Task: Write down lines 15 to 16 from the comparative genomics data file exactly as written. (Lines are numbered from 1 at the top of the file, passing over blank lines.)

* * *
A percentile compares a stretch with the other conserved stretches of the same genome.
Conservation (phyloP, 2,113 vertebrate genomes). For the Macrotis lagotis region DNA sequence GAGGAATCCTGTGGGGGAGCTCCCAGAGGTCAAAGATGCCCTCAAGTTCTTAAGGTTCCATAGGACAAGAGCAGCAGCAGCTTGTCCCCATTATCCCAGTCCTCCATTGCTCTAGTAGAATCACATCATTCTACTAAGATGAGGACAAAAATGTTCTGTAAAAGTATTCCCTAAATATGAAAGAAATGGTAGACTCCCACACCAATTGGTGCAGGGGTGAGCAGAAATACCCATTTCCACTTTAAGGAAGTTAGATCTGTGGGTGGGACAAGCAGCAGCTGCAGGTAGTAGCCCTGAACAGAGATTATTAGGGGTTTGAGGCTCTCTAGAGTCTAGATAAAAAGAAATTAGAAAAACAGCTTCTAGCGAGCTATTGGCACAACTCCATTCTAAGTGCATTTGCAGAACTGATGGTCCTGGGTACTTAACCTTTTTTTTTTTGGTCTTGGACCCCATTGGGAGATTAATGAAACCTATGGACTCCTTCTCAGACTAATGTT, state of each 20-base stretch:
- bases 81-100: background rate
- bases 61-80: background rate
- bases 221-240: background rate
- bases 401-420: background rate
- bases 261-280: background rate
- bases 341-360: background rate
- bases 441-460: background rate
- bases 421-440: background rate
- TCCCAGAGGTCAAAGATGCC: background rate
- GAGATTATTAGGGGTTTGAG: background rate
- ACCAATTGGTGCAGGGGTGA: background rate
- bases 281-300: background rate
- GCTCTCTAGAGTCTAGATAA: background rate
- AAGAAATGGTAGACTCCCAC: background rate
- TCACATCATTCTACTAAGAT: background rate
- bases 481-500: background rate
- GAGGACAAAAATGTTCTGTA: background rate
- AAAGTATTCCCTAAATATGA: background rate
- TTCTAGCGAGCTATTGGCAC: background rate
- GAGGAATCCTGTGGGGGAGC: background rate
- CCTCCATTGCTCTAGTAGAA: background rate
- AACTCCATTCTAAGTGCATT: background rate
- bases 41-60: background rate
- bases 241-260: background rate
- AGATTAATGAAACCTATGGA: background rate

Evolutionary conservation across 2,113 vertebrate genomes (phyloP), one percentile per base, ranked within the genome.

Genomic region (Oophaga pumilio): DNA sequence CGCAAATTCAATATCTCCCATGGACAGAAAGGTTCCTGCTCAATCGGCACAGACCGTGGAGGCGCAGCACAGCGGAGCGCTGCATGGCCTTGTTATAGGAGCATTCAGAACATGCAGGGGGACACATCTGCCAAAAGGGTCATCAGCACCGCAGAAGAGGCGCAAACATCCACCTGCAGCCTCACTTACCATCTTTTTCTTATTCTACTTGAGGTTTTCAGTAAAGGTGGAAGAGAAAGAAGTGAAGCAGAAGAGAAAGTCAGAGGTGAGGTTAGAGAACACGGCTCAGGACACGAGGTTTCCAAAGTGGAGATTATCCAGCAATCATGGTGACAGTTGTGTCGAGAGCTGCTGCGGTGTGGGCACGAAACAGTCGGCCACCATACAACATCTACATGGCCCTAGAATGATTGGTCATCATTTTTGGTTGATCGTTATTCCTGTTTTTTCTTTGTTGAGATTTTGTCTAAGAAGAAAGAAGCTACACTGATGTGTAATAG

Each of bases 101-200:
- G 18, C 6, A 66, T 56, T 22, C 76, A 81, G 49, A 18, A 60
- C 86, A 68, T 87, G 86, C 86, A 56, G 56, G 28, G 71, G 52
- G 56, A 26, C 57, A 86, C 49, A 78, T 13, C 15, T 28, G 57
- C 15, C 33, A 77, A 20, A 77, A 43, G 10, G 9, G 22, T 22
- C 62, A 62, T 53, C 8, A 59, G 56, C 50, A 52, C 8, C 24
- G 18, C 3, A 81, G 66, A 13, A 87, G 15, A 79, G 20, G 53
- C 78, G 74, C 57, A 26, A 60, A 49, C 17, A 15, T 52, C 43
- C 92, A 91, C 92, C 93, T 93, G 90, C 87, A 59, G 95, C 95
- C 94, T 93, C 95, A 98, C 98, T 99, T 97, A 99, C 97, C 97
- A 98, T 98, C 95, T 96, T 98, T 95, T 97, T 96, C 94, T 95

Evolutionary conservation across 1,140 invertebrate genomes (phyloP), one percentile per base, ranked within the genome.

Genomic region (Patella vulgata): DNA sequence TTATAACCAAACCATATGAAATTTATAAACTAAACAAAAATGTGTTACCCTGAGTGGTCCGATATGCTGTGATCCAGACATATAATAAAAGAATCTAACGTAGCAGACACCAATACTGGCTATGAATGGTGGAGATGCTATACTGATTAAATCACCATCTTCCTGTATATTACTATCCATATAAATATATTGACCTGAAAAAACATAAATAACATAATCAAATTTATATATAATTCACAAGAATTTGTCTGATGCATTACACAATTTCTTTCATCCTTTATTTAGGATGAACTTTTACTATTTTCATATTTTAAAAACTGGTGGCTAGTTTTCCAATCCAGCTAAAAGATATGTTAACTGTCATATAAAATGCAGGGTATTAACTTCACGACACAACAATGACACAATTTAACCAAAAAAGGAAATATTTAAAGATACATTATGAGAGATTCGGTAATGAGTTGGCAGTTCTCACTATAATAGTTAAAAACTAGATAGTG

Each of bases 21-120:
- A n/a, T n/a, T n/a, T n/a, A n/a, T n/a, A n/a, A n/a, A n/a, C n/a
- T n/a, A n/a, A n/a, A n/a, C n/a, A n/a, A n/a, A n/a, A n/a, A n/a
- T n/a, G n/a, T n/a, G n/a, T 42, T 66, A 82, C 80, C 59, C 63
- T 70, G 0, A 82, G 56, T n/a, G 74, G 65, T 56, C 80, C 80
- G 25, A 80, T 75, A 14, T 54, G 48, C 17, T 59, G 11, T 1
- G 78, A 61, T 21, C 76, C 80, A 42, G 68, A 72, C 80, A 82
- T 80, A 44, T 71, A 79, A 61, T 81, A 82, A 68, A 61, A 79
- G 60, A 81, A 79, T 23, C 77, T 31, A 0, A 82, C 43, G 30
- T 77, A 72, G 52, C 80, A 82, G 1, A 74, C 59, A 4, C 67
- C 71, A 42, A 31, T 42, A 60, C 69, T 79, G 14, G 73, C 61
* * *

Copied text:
- GCTCTCTAGAGTCTAGATAA: background rate
- AAGAAATGGTAGACTCCCAC: background rate